Decorative example of this scarce large-format map of London, published at the end of the 17th Century by Morden, Lea and Browne.
The map extends from St Pancras in the north to Southwark, and from Arlington House (Buckingham Palace) in the west to Stepney in the east.
The map is embellished with London's coat of arms and a decorative banner with information promoting the business locations of Lea and Browne, the surviving sellers. As noted in the catalog entry of Daniel Crouch Rare Books:
The most important public buildings are shown in elevation. Amongst them are some notable lost palaces, including Arlington House, on the present day site of Buckingham Palace. The house, built in 1675, was the residence of Henry Bennet, 1st Earl of Arlington. The freehold for the property would be sold to the Duke of Buckingham in 1702. Another palace of note is Montague House, home of the 1st Duke of Montague. It was situated on Great Russell Street, which at the time backed on to fields, and in 1759 was sold to the Trustees of the British Museum. The house would be demolished in the 1840s to make way for the modern day building. A great deal of the outlying area of the map is a patchwork of fields dotted with hamlets, such as Marylebone, St Pancras, and Cambridge Heath. Below the plan are tables giving names of the public offices, wards, and parishes; which before the Fire numbered 97 but only 62 after. There is also information on the halls and companies, markets, inns of court, prisons, palaces, and public buildings. The Thames is depicted teeming with sailing vessels, barges and watermen.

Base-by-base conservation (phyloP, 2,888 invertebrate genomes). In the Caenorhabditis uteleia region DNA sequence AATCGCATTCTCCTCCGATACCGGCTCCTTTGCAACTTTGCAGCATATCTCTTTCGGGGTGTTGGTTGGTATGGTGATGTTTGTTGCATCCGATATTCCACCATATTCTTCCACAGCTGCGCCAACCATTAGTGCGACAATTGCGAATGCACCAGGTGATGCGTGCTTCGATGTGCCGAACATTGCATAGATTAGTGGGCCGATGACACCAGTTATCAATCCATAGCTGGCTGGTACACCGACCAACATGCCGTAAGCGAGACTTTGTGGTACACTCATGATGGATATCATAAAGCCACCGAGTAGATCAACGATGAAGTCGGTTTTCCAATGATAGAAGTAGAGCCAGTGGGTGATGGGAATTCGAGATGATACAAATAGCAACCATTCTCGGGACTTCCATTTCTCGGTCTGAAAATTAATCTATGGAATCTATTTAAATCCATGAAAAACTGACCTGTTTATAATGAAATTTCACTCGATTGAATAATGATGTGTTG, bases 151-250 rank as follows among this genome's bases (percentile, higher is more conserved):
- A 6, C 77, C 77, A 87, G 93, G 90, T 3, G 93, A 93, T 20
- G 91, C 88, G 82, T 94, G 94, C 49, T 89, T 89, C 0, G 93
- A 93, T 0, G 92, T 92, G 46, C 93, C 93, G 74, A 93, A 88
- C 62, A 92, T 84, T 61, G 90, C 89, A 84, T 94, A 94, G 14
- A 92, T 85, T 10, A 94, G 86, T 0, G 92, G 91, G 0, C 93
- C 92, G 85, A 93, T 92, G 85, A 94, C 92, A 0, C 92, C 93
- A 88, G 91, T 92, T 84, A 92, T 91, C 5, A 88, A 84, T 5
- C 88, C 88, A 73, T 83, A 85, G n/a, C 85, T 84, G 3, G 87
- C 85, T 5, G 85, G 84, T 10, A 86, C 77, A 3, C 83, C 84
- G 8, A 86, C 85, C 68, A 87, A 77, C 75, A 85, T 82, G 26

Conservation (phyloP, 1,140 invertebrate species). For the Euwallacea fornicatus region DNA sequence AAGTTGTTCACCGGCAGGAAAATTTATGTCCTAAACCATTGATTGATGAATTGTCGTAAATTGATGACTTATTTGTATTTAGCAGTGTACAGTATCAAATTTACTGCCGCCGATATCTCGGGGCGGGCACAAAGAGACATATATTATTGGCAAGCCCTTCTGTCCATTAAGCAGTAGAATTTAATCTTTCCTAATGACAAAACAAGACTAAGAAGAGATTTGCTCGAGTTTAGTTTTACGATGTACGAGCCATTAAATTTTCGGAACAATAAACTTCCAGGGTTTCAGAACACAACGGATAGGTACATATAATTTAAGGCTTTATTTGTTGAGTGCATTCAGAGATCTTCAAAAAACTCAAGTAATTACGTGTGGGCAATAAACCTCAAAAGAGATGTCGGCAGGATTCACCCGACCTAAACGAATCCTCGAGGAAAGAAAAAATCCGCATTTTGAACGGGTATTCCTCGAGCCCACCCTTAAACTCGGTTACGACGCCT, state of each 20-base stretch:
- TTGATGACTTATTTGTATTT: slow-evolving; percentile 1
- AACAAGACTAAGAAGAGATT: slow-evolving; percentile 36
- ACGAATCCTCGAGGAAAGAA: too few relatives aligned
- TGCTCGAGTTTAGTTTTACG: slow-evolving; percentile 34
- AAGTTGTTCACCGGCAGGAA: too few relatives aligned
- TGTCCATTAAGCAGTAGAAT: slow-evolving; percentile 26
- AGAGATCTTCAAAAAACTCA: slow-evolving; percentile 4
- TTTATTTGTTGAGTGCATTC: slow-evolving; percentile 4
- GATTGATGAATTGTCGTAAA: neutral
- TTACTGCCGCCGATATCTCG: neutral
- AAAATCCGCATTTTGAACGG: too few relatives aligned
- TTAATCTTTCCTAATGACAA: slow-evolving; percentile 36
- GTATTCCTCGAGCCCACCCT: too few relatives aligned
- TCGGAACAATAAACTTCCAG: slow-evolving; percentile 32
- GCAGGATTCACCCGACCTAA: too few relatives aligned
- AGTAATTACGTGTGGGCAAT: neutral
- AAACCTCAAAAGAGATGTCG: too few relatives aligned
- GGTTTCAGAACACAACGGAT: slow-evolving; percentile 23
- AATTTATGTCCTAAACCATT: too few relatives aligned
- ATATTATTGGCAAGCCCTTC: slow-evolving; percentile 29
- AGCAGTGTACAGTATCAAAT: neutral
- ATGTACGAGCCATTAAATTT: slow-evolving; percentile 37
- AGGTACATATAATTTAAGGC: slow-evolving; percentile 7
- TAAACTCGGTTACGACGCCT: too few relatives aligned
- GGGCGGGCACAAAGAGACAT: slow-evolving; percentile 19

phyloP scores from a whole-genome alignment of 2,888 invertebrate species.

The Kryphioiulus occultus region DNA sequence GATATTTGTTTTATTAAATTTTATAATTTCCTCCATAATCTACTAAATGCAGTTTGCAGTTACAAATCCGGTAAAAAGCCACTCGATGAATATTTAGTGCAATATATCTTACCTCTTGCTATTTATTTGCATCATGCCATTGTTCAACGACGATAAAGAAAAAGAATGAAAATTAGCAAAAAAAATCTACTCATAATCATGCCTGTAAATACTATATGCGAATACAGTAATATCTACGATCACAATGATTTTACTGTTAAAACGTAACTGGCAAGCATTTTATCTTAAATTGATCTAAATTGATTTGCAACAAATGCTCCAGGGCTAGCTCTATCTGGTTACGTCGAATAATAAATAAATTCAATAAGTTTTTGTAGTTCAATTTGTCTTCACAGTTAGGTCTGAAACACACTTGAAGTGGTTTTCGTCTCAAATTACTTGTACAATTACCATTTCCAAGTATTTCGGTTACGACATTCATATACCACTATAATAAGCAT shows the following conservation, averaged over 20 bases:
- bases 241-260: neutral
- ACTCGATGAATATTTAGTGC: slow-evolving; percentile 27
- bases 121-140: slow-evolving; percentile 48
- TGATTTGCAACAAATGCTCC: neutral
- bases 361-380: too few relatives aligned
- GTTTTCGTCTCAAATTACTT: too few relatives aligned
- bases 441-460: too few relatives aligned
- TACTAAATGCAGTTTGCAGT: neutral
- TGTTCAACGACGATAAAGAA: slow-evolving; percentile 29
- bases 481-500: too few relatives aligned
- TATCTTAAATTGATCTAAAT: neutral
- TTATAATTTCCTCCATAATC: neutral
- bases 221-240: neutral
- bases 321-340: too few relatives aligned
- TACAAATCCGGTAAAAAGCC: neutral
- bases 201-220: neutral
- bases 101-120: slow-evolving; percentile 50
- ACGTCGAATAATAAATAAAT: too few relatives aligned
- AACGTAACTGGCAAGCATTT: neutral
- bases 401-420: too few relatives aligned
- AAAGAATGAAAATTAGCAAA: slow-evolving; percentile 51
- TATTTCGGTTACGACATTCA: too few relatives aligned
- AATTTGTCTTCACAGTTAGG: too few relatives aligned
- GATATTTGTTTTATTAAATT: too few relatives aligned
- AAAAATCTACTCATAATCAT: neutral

A fascinating look at London, shortly after the Great Fire.
Robert Morden (d. 1703) was a British map and globe maker. Little is known about his early life, although he was most likely apprenticed to Joseph Moxon. By 1671, Morden was working from the sign of the Atlas on Cornhill, the same address out of which Moxon had previously worked. Most famous for his English county maps, his geography texts, and his wall maps, Modern entered into many partnerships during his career, usually to finance larger publishing projects.
Philip Lea (fl. 1683-1700) was a central figure in the London map community at the end of the eighteenth century. He apprenticed under Robert Morden, with whom he later collaborated. Lea was made free of the Weavers Company in 1689. He was a publisher and a globe and instrument seller with ties to members of government. For example, Samuel Pepys lists him as his map advisor and colorist. He was not known primarily for his own original works, but for his reworking and reissuing of the work of others, particularly the county maps and world map of Christopher Saxton. He also acquired plates from John Seller, John Ogilby, and William Morgan, among others. Later in his career, he collaborated frequently with Herman Moll. After his death in 1700, Philip’s wife, Anne, carried on the business for several decades.